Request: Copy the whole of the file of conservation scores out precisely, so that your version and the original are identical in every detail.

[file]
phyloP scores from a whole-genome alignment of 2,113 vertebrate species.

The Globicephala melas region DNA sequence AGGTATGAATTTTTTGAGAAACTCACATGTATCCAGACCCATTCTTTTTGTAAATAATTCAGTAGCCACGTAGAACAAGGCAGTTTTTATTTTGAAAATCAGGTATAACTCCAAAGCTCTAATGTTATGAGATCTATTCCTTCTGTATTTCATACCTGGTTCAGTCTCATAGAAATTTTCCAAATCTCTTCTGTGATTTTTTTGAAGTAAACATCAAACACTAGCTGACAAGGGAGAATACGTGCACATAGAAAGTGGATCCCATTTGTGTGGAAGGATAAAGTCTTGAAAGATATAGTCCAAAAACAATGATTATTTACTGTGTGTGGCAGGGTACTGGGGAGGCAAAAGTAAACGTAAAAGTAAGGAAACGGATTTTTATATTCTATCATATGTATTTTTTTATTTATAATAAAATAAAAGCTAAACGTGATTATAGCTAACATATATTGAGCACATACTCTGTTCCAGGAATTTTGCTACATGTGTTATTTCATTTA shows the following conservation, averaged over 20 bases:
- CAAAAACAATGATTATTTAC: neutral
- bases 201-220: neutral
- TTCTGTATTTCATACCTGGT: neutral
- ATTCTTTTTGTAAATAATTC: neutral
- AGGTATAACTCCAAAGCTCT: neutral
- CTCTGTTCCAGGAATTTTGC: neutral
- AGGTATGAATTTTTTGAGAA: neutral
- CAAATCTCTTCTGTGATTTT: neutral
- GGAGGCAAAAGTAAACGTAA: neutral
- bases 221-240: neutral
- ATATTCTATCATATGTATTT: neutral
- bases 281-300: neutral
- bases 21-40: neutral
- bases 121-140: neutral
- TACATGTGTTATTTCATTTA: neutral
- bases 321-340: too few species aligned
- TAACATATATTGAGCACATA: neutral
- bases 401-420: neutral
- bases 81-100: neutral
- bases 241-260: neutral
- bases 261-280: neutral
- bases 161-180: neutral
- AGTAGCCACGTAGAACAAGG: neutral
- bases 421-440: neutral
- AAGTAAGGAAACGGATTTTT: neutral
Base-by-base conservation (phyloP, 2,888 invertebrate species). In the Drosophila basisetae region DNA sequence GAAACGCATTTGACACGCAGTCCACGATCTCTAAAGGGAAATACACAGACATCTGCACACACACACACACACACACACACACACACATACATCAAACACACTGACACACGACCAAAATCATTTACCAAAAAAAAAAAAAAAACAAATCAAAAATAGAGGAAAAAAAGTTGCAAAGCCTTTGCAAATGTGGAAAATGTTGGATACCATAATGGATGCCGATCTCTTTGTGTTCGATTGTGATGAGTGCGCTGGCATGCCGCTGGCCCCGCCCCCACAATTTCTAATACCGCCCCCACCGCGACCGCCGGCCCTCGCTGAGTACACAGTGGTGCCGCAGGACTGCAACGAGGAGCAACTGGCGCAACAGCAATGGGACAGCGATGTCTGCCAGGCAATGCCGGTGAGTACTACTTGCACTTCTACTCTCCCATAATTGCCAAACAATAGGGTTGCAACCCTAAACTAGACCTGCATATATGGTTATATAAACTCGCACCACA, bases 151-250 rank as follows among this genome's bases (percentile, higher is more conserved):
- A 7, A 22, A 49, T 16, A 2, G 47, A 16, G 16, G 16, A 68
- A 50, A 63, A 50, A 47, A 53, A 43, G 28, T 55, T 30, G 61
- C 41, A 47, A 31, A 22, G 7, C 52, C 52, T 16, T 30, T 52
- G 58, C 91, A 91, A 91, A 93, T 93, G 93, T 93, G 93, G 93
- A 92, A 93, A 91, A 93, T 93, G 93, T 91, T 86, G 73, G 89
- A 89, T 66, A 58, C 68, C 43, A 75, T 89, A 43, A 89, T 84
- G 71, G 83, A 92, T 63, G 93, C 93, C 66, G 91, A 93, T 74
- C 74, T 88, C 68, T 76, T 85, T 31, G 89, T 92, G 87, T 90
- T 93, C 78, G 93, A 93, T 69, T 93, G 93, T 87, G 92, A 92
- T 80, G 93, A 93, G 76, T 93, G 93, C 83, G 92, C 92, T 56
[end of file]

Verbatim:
phyloP scores from a whole-genome alignment of 2,113 vertebrate species.

The Globicephala melas region DNA sequence AGGTATGAATTTTTTGAGAAACTCACATGTATCCAGACCCATTCTTTTTGTAAATAATTCAGTAGCCACGTAGAACAAGGCAGTTTTTATTTTGAAAATCAGGTATAACTCCAAAGCTCTAATGTTATGAGATCTATTCCTTCTGTATTTCATACCTGGTTCAGTCTCATAGAAATTTTCCAAATCTCTTCTGTGATTTTTTTGAAGTAAACATCAAACACTAGCTGACAAGGGAGAATACGTGCACATAGAAAGTGGATCCCATTTGTGTGGAAGGATAAAGTCTTGAAAGATATAGTCCAAAAACAATGATTATTTACTGTGTGTGGCAGGGTACTGGGGAGGCAAAAGTAAACGTAAAAGTAAGGAAACGGATTTTTATATTCTATCATATGTATTTTTTTATTTATAATAAAATAAAAGCTAAACGTGATTATAGCTAACATATATTGAGCACATACTCTGTTCCAGGAATTTTGCTACATGTGTTATTTCATTTA shows the following conservation, averaged over 20 bases:
- CAAAAACAATGATTATTTAC: neutral
- bases 201-220: neutral
- TTCTGTATTTCATACCTGGT: neutral
- ATTCTTTTTGTAAATAATTC: neutral
- AGGTATAACTCCAAAGCTCT: neutral
- CTCTGTTCCAGGAATTTTGC: neutral
- AGGTATGAATTTTTTGAGAA: neutral
- CAAATCTCTTCTGTGATTTT: neutral
- GGAGGCAAAAGTAAACGTAA: neutral
- bases 221-240: neutral
- ATATTCTATCATATGTATTT: neutral
- bases 281-300: neutral
- bases 21-40: neutral
- bases 121-140: neutral
- TACATGTGTTATTTCATTTA: neutral
- bases 321-340: too few species aligned
- TAACATATATTGAGCACATA: neutral
- bases 401-420: neutral
- bases 81-100: neutral
- bases 241-260: neutral
- bases 261-280: neutral
- bases 161-180: neutral
- AGTAGCCACGTAGAACAAGG: neutral
- bases 421-440: neutral
- AAGTAAGGAAACGGATTTTT: neutral
Base-by-base conservation (phyloP, 2,888 invertebrate species). In the Drosophila basisetae region DNA sequence GAAACGCATTTGACACGCAGTCCACGATCTCTAAAGGGAAATACACAGACATCTGCACACACACACACACACACACACACACACACATACATCAAACACACTGACACACGACCAAAATCATTTACCAAAAAAAAAAAAAAAACAAATCAAAAATAGAGGAAAAAAAGTTGCAAAGCCTTTGCAAATGTGGAAAATGTTGGATACCATAATGGATGCCGATCTCTTTGTGTTCGATTGTGATGAGTGCGCTGGCATGCCGCTGGCCCCGCCCCCACAATTTCTAATACCGCCCCCACCGCGACCGCCGGCCCTCGCTGAGTACACAGTGGTGCCGCAGGACTGCAACGAGGAGCAACTGGCGCAACAGCAATGGGACAGCGATGTCTGCCAGGCAATGCCGGTGAGTACTACTTGCACTTCTACTCTCCCATAATTGCCAAACAATAGGGTTGCAACCCTAAACTAGACCTGCATATATGGTTATATAAACTCGCACCACA, bases 151-250 rank as follows among this genome's bases (percentile, higher is more conserved):
- A 7, A 22, A 49, T 16, A 2, G 47, A 16, G 16, G 16, A 68
- A 50, A 63, A 50, A 47, A 53, A 43, G 28, T 55, T 30, G 61
- C 41, A 47, A 31, A 22, G 7, C 52, C 52, T 16, T 30, T 52
- G 58, C 91, A 91, A 91, A 93, T 93, G 93, T 93, G 93, G 93
- A 92, A 93, A 91, A 93, T 93, G 93, T 91, T 86, G 73, G 89
- A 89, T 66, A 58, C 68, C 43, A 75, T 89, A 43, A 89, T 84
- G 71, G 83, A 92, T 63, G 93, C 93, C 66, G 91, A 93, T 74
- C 74, T 88, C 68, T 76, T 85, T 31, G 89, T 92, G 87, T 90
- T 93, C 78, G 93, A 93, T 69, T 93, G 93, T 87, G 92, A 92
- T 80, G 93, A 93, G 76, T 93, G 93, C 83, G 92, C 92, T 56